Wilmington’s literary community keeps gaining accolades (two National Book Awards nominees in 2015) and attention in the press. With multiple established publishers in the state (Algonquin, John F. Blair) and new smaller presses gaining traction (Eno, Bull City), it is timely to shine a light on discussions around literature, publishing and the importance of communicating a truthful story in our present world.
Welcome to Carpe Librum, encore’s biweekly book column, wherein I will dissect a current title and sometimes with an old book—because literature does not exist in a vacuum but emerges to participate in a larger, cultural conversation. I will feature many NC writers; however, the hope is to place the discussion in a larger context and therefore examine works around the world.
Your Song Changed My Life
by Bob Boilen
Harper Collins, 2016, pgs. 259
Usually I dissect two books in conversation or relation with each other for Carpe Librum. But this week I am taking a departure. Bob Boilen, of NPR’s famed “All Songs Considered,” released a book this month that asks 35 musicians to recount the song and the moment accompanying it that changed their lives. With 35 different stories, it seems well-nigh impossible to compare the book to anything else. Readers just want to savor each story, talk about it, share, and then devour the next. With such legends as Jimmy Page, Smokey Robinson, Michael Stipe, Trey Anastasio, Lucinda Williams, and more, it’s hard to resist this book.
I have long been charmed by this scenario: an artist looks back at his or her career and decides to record a tribute album in homage to the artists who inspired them. Their fans are horrified to discover the music that their idols listen to and revere does not fit into the neat little box they have created around their image. Bob Boilen illustrates this beautifully with his shock and pain at discovering how Michael Stipe of R.E.M. fame adored “bubble gum” music of the late 1960s, like the Banana Splits and the Archies. Though Stipe does admit it was Patti Smith’s “Horses” album that shook and ultimately shaped the direction of his young life. Also, he defends the bubble-gum jingles of joy with verve.
Several themes emerge while reading the collection. The first, which really surprised me, was the number of different musicians who cited “West Side Story” as a pivotal moment in their lives. The musical, scored by Leonard Bernstein with lyrics by Stephen Sondheim, modernizes “Romeo and Juliet” to two rival street gangs in New York City. Perhaps the best description of the power of the score comes from Trey Anastasio of Phish, describing the end of the show as Maria holds the dead body of Tony in her arms: “there’s a ’-do, do, do, do –somewhere’ boom. . . . And it’s like a minor third . . . eventually I’d have to go back and sit at the piano but like a triton away from the bass. And it feels completely unhinged and unsatisfying and the play ends. And it is heart wrenching.”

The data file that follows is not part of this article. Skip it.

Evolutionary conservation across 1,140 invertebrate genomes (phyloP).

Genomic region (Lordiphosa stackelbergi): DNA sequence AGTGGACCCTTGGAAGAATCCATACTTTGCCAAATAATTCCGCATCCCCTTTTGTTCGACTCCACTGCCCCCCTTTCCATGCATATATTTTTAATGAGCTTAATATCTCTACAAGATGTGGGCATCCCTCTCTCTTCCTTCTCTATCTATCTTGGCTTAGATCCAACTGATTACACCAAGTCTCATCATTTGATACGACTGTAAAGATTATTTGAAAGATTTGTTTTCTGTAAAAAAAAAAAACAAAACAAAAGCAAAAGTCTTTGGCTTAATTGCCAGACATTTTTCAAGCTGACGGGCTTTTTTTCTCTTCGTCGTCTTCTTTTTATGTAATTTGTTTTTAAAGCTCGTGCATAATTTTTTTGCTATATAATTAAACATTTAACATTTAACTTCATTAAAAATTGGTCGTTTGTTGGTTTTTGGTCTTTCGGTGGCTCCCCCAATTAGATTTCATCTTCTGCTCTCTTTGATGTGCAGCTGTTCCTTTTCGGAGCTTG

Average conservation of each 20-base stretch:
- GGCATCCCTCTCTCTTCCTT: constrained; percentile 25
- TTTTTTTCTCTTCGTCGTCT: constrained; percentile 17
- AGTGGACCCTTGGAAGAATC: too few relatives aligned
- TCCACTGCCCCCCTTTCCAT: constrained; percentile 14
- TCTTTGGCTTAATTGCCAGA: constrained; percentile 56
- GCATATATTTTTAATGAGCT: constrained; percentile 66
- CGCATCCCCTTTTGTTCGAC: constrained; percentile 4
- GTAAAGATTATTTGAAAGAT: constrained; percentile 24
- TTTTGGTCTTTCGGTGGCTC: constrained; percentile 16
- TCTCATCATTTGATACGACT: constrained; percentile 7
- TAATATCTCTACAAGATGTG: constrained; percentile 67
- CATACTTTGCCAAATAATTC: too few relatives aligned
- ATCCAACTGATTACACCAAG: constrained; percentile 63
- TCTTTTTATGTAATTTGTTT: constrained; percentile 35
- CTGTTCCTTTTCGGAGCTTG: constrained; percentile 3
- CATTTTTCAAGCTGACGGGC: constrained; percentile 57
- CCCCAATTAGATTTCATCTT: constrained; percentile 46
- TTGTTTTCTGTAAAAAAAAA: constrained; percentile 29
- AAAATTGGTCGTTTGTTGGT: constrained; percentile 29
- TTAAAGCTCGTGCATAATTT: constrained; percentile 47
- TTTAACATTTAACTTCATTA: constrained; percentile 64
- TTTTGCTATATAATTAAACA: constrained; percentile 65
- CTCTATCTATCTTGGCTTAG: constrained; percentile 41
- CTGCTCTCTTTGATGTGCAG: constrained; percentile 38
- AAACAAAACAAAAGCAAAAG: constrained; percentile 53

The homage to Bernstein and what he was doing with popular music in the genre at the time seems perfectly positioned for the experimental nature of the generation that came up listening to their parent’s recordings.
Also emerging from the page is the attainability of the guitar as an instrument: “Hey, we only need three chords!” to play a song like “Twist n’ Shout” or “La Bamba.” Once that sense of accomplishment is there, if bitten by the music bug, years of practice can take lead to real mastery. And that leads to another reoccurring theme: “Basically, my adolescence was spent in my room playing guitar.” Attainment followed by obsession and ultimately ability. Outside of talent, and a kiss from the gods, years of hard work to helped these artists attain and strengthen their musicality.
I am finally (shockingly) old enough to see my contemporaries have actually done something with their lives. Consequently, there are several interviews in the book that resonate deeply with me because I remember being 12 years old and hearing Pearl Jam’s “Ten” for the first time, and seeing their video for “Jeremy” on MTV was powerful and impactful. St. Vincent’s recollection of that album and her subsequent teenage years of obsessive fandom pluck a chord deep in my soul. The difference, of course, is I wasn’t touched with a single bit of musical talent;. She went on to be St. Vincent and I’m writing a review of a book she is interviewed in. Such is life.
There are many wonderful gems dropped into this book. For example: “Jenny Lewis was raised a little differently. First of all, she grew up in Las Vegas and her babysitter was a female Elvis impersonator. Ellis was her name.” I mean, really? How can anyone not want to keep reading after that?
Or from Foo Fighter’s Dave Grohl: “I found myself stranded in Hollywood without a cent to my name and no way home, crashed out in a Laurel Canyon bungalow with a bunch of female mud wrestlers.”
Or Jimmy Page talking about finding a guitar abandoned in the house he moved into. Thus he started to play, and the world got Led Zeppelin.
We all have a song (or album) that changed everything for us. It might have been a slow, building influence, or maybe it was a sudden transformation that happened overnight, but we all can point to those life-altering impacts art has on us. Just imagine how awful it would be to have never encountered the song that made you grow up and see the world differently. See the possibility that exists in art? Perhaps that is what I love most about this book: the hours of conversation and sharing songs with my friends and loved ones as a result of reading these interviews aloud. I can’t imagine a better Father’s Day present than this book or a better entre to share those memories across the generations.